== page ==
Twentieth-Century Painting and Sculpture in the Philadelphia Museum of Art
Using delicate washes of color and imagery culled from nature, from paleontology, and from his own free associations, Baziotes invented a new type of landscape painting in the 1940s. He was one of the first of his generation to make contact with the émigré Surrealist painters in New York, where he moved from Reading, Pennsylvania, in 1933.
Baziotes balanced the Surrealists' advocacy of spontaneity with imagery he retained from his visits to the American Museum of Natural History in New York, a laboratory that fueled the imaginations of many artists at the time. In sparse, horizonless compositions of simple biomorphic shapes, he evoked a liquid underworld of plants and organisms and the atmosphere of primeval life as natural metaphors for inner psychic realms.
Baziotes remained absorbed by the Surrealist search for poetic and painterly correspondences for the unconscious into the 1950s, when he withdrew into isolation from his peers. During this decade he completed only a small number of paintings each year, and the works themselves suggest a more thoughtful, meditative working process in which he distilled the elements of his pictures to a few essential components. Painted during this culminating period, Night derives its power from subtly gauged, diaphanous color harmonies and the quiet drama that results from the placement of its few simple shapes and its wiry linear web. Haunting and amorphous, the imagery of Night transports the viewer to a dreamy state of contemplation, leaving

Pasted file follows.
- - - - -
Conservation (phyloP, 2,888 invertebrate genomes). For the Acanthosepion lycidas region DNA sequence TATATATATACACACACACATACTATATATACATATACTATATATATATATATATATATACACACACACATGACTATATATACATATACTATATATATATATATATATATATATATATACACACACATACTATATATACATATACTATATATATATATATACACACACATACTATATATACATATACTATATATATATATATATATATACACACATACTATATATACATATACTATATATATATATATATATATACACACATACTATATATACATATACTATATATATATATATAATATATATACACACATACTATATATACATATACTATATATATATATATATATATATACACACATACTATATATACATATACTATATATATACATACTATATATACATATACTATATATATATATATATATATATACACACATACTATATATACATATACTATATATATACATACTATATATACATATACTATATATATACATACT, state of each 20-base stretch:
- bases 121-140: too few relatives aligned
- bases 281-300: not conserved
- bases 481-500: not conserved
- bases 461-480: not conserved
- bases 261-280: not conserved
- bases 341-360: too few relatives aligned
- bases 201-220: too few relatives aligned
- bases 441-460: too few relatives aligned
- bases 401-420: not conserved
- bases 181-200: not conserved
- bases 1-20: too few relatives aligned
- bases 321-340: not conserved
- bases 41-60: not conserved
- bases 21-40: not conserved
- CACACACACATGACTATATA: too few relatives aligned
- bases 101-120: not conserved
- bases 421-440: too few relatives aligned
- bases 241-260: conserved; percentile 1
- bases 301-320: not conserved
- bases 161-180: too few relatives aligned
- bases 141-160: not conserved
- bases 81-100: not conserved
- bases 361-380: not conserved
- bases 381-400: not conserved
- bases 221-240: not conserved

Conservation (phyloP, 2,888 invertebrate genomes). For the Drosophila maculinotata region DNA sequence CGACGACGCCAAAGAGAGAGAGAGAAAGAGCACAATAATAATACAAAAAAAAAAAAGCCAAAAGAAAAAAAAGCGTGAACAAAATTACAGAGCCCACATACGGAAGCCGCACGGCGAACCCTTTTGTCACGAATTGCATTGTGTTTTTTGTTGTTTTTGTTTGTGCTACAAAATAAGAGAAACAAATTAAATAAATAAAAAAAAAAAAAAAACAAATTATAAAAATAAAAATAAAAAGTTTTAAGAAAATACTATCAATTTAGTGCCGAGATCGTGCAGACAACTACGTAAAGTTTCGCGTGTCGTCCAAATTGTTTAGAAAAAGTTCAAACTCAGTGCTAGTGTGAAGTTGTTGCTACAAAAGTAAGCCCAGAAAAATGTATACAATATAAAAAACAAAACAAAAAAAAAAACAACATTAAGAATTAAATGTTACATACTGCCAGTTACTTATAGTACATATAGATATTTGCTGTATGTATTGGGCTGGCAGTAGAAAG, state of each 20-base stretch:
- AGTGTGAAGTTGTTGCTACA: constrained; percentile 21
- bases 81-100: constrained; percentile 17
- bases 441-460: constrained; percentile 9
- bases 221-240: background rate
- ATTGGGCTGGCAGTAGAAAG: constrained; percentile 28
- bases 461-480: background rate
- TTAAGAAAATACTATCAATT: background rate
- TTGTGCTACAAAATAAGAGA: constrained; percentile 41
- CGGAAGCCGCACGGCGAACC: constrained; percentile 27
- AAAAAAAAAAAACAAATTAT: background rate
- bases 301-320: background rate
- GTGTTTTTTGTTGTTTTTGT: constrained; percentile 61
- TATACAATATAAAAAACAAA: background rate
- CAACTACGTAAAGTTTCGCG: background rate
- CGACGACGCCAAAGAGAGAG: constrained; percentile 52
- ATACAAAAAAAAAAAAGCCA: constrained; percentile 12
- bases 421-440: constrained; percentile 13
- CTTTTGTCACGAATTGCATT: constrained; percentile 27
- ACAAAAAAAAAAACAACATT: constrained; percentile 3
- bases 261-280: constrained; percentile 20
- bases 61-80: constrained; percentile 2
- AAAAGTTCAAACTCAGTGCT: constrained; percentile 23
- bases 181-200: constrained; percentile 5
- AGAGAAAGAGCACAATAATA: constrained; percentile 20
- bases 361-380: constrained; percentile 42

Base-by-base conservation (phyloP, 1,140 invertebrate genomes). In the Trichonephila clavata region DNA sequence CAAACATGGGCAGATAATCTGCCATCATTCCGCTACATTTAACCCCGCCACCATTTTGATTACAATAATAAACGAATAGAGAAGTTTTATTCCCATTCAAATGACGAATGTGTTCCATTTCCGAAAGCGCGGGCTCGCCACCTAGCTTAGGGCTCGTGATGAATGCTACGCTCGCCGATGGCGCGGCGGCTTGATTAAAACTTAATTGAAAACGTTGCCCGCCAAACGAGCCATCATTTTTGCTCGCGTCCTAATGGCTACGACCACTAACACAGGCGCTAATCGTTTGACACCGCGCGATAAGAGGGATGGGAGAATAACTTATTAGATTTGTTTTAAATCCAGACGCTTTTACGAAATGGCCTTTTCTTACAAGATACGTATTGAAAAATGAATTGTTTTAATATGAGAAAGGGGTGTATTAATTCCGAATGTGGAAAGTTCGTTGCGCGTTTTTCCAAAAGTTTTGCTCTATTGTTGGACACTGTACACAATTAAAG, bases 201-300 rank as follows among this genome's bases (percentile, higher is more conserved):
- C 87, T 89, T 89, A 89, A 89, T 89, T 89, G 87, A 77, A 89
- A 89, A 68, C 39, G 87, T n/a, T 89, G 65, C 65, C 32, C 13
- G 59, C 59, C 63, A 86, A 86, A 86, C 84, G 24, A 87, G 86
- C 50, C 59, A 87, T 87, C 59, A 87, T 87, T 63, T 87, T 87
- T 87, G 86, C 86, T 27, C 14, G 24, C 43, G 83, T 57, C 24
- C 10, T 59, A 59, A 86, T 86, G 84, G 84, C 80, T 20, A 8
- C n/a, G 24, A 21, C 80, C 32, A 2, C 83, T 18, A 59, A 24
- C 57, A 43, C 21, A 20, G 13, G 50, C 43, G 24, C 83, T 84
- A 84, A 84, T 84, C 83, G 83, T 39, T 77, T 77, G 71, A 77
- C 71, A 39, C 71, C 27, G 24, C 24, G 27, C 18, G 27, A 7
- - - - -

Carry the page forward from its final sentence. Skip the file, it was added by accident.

much open to imaginative interpretation. Twentieth Century Painting and Sculpture in the Philadelphia Museum of Art (2000), p. 96.